METALS and ROOFS ● Part – I

Post 379 – by Gautam Shah 



Roofs of buildings have been formed of smaller components such as ceramic tiles, slate stones, stone slabs, and grasses (thatched) or of masonry domes. Leakage of water and air were chief problems. These were solved by provision of acute slopes for drainage, design of joints, and use of joints’ sealants. Other problems included structural integrity against vibrations (earthquake and usage), accommodation of stresses (thermal, wind and loading) and maintenance through repairs and replacement.




Metals are the lightest and thin body materials for roofing. Lead and copper, have been most widely exploited-metals, till coated steel products became available. Metals are used for roofing elements such as for main body cover, flashing or joint making, and drainage system including, gutters, spout and pipes. A metal roofing system can have all components made from different metals. Such multi metal systems are used for mechanical advantages of installation but not for galvanic protection. Performance, maintenance, service life, and recovery costs determine the cost effectiveness of metal roofing components.

Warsaw Palace Copper Roof with vertical seams

Copper has been a favoured roofing material for two main reasons: 1. It is fairly durable when it can form bluish-green patina and, 2. It can be bent, stretched or moulded into difficult -doubly curved shapes. Copper sheets used for roofing are easy to shape over curved structures such as cupolas and domes. Copper roofing sheets can be forged joined for greater lengths. Copper sheets or panels are lighter than wooden shingles, and much lighter than slate, ceramic tiles, or stone slabs.


Copper roofs are prone to galvanic erosion, unless isolated from other conductive elements. Copper is a universal roofing material as it is used for cover, gutters, flashing, coping and spouts. Copper is an ideal for flashing as it is malleable and easily workability, solder-able with tin, and is resistant to Alkaline environments. It is easy to hammer or work into watertight joints, without any caulk or the gasket. Copper is reusable material.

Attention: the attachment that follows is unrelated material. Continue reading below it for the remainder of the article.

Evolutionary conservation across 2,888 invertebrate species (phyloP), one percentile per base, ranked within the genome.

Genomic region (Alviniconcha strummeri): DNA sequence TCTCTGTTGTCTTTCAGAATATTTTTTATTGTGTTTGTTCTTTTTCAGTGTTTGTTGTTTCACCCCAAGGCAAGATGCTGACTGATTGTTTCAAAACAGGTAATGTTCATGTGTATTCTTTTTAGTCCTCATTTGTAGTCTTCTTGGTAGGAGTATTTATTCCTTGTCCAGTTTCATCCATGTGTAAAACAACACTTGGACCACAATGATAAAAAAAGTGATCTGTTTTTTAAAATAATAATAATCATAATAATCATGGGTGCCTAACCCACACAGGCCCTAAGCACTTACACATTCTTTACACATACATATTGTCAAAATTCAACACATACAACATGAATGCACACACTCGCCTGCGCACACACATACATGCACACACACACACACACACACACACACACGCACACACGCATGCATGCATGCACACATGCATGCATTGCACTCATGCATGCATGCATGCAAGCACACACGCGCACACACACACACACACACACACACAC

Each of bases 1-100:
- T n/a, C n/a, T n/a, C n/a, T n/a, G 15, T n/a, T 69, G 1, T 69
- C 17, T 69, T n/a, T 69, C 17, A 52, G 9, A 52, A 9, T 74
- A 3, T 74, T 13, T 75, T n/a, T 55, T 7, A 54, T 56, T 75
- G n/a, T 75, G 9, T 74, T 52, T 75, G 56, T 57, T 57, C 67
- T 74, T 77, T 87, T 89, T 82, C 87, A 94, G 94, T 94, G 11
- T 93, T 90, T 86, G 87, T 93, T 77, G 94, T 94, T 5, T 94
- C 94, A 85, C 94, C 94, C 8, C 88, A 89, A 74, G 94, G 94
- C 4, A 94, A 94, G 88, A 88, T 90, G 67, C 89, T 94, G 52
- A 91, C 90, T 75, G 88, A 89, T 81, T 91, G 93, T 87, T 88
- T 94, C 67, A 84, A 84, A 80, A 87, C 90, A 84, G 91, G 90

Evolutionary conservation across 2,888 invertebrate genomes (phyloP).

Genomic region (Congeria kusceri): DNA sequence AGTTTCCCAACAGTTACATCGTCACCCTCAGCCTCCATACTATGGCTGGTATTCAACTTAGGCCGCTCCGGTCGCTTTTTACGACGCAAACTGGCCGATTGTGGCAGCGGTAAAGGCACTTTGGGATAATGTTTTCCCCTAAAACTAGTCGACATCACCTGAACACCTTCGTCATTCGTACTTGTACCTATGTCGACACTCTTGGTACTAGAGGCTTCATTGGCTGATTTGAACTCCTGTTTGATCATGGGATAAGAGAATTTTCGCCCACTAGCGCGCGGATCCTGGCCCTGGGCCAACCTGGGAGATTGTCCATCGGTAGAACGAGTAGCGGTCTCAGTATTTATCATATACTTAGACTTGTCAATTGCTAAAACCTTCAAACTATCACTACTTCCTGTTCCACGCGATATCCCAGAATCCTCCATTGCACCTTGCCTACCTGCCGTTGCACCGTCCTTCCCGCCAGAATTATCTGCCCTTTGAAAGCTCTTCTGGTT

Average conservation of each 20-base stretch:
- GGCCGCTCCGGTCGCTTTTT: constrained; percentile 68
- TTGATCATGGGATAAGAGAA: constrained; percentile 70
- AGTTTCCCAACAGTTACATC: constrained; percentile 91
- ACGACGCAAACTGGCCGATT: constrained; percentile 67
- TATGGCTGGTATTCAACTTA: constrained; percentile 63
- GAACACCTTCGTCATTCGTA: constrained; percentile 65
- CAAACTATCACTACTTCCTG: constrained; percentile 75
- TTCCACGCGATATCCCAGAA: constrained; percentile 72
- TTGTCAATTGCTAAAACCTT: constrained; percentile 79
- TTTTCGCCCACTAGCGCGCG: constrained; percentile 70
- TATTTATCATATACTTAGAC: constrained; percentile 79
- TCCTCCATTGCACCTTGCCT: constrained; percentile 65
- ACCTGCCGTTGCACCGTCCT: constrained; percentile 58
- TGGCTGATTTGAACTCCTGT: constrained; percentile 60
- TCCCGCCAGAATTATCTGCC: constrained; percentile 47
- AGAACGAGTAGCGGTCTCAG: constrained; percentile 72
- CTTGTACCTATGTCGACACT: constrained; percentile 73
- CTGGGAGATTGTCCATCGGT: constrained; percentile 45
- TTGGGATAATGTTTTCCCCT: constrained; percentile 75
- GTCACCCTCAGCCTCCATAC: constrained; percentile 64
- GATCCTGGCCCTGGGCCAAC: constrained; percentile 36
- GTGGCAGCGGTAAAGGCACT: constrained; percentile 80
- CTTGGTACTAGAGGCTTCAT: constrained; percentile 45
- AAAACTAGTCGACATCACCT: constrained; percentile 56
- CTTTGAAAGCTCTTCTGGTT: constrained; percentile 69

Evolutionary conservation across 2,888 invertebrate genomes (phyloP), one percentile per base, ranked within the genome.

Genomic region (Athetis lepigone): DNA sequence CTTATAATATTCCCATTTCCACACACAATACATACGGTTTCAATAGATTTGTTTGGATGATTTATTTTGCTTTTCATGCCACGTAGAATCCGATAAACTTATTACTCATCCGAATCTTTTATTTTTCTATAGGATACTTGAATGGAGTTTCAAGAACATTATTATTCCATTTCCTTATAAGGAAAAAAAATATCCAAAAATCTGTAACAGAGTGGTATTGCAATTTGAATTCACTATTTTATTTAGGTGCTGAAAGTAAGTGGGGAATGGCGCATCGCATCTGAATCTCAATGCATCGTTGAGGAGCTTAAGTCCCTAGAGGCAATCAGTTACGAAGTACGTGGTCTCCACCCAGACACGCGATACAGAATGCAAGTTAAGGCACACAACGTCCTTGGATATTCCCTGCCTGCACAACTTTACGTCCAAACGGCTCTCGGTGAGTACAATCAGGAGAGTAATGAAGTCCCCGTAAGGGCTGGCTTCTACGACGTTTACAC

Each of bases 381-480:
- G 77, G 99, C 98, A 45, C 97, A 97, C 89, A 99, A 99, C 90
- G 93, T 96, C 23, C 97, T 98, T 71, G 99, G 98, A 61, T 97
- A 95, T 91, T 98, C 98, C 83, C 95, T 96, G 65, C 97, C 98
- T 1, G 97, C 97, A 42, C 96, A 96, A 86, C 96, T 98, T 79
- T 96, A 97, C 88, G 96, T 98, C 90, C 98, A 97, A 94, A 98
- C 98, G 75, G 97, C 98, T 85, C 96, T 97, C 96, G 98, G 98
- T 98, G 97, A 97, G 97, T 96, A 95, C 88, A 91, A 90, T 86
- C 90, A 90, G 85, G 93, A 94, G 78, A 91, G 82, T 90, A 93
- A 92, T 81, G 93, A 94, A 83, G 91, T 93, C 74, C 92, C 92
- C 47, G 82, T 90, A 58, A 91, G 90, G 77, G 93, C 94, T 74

Copper covered cupola St Maria Florence

Copper roofing system is essentially how joints are formed. One of the simplest ways is to create a lapped joint with a soldered rim. But such a joint of tin, may not architecturally match the green-blue patina. So, concealed seam joints filled with a tin solder lining are preferred. To accommodate the seam thickness, the joints are used for nailing to batten and the seam folded over to form horizontal steps or vertical line marks. For flatter or low-pitched roofs the seams are folded downward and the groove filled with a solder or caulking compound.


A copper roof can stain adjacent building materials of lighter colours. Lead-coated copper can result in a black or gray stain. Proper design can avert such a situation. It may not be necessary to isolate copper from lead, tin or many stainless steels under most conditions. Some isolation can be achieved by using coatings including paints.

Vancouver Sun Tower Dome

Metal roofs do not add to risks of lightning strikes, as the metal disperses the electricity throughout the structure, lowering the damage by flash fire.




ROOFS 3 -Skyline and Silhouette

Post 328 – by Gautam Shah



Screenshot_2021-02-06 Fishing boats in the early morning mist by CWebster

Roofs are most articulated elements of a building. Roofs form the skyline of a building, visible from a distance as a silhouette during twilight hours. A roof distinguishes a building among many other roofs. Roofs are single entity form covering nearly whole of structure, like for a pyramid or Pantheon. A roof could have a single domineering form, by height, mass or surface treatment. The roof mass is bloated by adding translucent forms like a belvedere, Chhatri, Turrets, galleries, Cupola, etc. These forms of varied sizes and shapes create an undulated edge over the roof.




Roofs have been important as they form a resonant skyline. Historical buildings formed a vibrant horizon by being on important terrain, large scale, height and the form. There are very few examples where a single roof structure (Parthenon) was created for dominance. Otherwise, several buildings forming a complex or an estate composed a variegated skyline. Such outlines were not pre-planned but evolved through deliberate additions and alterations over a period of time. In many cases the deliberations preceded with case study through on site sketches and scaled models.